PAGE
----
A Reconciliation Week kicks off today, there's cause for more hope than in previous years that the country might actually be moving forward.
It's just over a week since Prime Minister Anthony Albanese opened his victory speech with a commitment to the Uluru Statement from the Heart.
The following day, for his first press conference at Parliament House, lined up behind the new Prime Minister were the Australian, Aboriginal and Torres Strait Islander flags.
For the new Indigenous Affairs Minister, Linda Burney, it was both a practical and symbolic act - something that could and should have been done for such events as a matter of course.
But better late than never.
"Symbolism is important," Burney said at the time.
"It made me get a lump in my throat to be honest with you. The thoughtfulness, the nod to respect, the inclusivity of the gesture was something everyone noticed and really appreciated."
The theme of this year's National Reconciliation Week is "Be Brave. Make Change".
It could hardly be a clearer statement of challenge to Mr Albanese, as he settles into the reality of how much the cause of reconciliation has regressed in recent years.
The Uluru Statement - a call for substantive recognition of Indigenous people in the Australian constitution - is the highest possible starting point when it comes to reconciliation.
But the challenge to "be brave, make change" is one that applies to all people at all levels - to listen, have difficult conversations and take action towards a more equitable community.
And there is still much work to be done at a local level; the ACT has the highest rate of Indigenous incarceration in the country, for one thing.
Canberra's Indigenous people make up just 2 per cent of the general population, but more than 24 per cent of the population in the Alexander Maconochie Centre.
It's a sobering statistic, not least because Canberra is one of the country's most privileged cities.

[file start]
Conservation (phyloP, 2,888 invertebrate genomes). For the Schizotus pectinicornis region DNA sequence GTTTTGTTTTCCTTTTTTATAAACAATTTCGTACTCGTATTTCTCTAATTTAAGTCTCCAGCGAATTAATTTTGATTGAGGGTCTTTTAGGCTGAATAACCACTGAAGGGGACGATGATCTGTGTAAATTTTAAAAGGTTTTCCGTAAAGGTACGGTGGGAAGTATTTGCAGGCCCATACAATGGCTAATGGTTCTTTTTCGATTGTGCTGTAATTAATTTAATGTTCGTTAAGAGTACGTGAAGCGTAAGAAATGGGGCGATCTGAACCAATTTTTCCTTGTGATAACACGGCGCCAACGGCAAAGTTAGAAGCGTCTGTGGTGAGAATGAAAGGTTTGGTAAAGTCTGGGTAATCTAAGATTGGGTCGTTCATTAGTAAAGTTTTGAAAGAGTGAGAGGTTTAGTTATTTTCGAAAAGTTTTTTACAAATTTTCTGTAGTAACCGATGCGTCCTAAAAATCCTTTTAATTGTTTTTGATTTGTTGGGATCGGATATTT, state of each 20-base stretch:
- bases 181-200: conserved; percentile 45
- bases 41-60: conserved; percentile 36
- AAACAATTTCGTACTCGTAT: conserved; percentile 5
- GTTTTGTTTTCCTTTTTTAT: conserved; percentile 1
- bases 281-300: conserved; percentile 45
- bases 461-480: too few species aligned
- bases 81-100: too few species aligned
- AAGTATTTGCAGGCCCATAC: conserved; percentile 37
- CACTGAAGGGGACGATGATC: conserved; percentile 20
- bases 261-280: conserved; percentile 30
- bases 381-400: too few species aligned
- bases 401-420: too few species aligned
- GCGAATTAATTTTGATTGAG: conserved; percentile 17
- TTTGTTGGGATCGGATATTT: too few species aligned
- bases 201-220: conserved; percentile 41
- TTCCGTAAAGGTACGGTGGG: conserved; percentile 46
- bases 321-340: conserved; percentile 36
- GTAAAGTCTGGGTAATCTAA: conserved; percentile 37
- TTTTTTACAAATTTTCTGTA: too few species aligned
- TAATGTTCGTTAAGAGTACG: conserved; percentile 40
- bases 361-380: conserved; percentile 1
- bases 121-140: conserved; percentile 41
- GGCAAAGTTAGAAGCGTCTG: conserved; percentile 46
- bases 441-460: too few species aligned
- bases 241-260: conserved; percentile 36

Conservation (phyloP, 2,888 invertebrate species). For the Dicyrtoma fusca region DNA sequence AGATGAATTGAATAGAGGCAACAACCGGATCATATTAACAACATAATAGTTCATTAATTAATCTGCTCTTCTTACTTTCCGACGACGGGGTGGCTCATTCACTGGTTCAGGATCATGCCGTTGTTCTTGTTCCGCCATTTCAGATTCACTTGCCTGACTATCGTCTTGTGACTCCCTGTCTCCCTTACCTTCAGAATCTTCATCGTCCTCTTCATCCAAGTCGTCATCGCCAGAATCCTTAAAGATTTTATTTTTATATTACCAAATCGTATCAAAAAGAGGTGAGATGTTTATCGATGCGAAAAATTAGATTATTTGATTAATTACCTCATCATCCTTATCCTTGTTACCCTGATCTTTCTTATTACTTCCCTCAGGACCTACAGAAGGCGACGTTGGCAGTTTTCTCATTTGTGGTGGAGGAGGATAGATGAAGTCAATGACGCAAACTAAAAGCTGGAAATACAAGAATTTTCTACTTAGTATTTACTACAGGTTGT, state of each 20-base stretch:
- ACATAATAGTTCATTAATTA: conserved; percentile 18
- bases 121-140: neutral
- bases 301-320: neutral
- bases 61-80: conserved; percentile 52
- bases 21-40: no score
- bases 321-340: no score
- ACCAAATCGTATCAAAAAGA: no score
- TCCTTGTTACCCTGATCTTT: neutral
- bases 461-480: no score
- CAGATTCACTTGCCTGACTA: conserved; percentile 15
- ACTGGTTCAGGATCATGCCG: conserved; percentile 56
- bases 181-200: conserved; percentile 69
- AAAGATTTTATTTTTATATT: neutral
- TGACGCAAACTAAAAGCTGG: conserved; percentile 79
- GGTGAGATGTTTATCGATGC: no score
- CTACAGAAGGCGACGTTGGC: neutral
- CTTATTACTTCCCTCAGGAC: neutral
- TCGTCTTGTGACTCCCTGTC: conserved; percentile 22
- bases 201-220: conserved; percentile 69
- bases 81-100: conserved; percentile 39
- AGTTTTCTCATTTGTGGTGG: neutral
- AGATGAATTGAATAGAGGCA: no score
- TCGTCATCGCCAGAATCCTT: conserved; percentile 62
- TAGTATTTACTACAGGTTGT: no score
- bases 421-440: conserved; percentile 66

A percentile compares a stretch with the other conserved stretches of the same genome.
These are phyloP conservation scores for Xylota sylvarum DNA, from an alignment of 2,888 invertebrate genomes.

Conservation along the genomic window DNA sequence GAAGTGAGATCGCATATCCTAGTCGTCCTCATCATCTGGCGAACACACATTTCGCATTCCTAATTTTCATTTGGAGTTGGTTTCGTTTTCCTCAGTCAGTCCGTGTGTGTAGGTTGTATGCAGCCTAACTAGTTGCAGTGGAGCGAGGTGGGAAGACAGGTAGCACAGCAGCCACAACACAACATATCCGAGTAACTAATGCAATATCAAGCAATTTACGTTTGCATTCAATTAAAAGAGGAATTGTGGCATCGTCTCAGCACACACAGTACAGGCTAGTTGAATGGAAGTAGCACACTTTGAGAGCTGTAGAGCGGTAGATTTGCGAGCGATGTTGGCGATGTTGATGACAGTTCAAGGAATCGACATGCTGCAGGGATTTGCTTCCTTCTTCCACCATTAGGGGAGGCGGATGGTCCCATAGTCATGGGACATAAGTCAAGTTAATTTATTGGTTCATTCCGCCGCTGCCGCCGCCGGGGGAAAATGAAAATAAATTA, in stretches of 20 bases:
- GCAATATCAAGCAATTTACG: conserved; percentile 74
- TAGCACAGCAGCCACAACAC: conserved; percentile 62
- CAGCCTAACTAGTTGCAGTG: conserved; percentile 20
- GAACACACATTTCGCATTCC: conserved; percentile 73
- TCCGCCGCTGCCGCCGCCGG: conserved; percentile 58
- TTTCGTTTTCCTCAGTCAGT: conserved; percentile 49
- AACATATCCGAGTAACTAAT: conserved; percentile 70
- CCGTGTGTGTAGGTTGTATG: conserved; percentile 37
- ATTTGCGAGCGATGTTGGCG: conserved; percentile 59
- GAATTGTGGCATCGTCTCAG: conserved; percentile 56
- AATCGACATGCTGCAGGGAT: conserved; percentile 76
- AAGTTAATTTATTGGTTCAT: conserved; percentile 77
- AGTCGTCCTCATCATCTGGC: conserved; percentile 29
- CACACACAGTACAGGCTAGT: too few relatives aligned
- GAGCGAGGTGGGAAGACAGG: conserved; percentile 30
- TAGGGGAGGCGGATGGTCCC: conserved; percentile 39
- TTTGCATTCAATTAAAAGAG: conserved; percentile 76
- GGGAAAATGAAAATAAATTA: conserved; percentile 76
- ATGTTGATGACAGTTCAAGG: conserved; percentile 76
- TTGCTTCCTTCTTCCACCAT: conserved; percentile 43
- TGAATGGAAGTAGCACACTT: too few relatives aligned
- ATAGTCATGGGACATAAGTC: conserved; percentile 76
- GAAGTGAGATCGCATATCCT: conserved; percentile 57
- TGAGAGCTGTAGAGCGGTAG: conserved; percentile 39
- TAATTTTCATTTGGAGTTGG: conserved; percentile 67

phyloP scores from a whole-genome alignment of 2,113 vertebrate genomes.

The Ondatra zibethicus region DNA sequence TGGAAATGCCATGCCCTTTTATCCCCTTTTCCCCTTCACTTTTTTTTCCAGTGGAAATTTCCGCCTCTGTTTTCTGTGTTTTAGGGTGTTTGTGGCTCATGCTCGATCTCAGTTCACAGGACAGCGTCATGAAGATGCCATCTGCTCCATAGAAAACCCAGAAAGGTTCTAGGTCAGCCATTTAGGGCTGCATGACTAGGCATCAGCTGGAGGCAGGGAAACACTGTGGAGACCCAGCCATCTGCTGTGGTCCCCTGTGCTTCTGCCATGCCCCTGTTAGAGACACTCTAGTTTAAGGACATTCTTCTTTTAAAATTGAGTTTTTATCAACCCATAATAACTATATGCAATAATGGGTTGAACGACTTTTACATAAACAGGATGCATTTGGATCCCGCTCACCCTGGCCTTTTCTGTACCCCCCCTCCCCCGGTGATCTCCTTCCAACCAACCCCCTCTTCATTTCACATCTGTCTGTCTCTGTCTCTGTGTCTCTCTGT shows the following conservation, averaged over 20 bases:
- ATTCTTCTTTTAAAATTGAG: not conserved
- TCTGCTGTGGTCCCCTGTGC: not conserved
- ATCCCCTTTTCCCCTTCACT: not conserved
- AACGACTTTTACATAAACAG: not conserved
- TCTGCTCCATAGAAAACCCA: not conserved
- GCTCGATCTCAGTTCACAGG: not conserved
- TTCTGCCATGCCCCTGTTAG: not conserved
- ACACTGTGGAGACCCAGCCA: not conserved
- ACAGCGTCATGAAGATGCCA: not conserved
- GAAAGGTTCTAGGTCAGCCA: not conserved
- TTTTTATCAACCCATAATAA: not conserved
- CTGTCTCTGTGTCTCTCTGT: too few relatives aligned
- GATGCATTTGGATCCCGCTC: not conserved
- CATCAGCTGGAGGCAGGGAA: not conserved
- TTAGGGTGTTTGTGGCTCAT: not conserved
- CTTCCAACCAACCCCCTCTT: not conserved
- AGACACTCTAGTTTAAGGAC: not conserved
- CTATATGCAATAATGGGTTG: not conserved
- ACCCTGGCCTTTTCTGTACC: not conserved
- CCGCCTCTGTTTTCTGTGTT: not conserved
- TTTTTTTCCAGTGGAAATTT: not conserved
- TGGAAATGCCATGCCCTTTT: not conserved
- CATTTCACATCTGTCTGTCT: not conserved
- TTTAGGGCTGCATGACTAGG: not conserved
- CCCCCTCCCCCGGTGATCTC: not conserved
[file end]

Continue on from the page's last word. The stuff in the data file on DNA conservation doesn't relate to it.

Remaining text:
The Prime Minister's clarion call from the very highest of heights when it comes to reconciliation is one that should reach every part of our society.
And while Minister Burney points out that a formal agreement between the Commonwealth and the First Nations is likely many years away, there is still hope well and truly on the horizon, for the first time in several years.
For example, the election saw eight new Indigenous representatives voted into Federal Parliament for the next term, alongside two sitting senators - this is more First Nations voices in Parliament.
Minister Burney is a First Nations woman taking the place of a First Nations man.
But it's an evolution that goes beyond just politics; the Prime Minister's early commitment gives momentum and validation to all the ways in which Indigenous culture is melding with non-Indigenous life every day.
Acknowledgments of country in school halls, boardrooms, conference centres and theatre stages are one thing; empowering Aboriginal and Torres Strait Islander people to have a say on the laws and policies that impact them is another.
But they are part of the same continuum, and it finally feels as though the country is making progress from one extreme end to the other.
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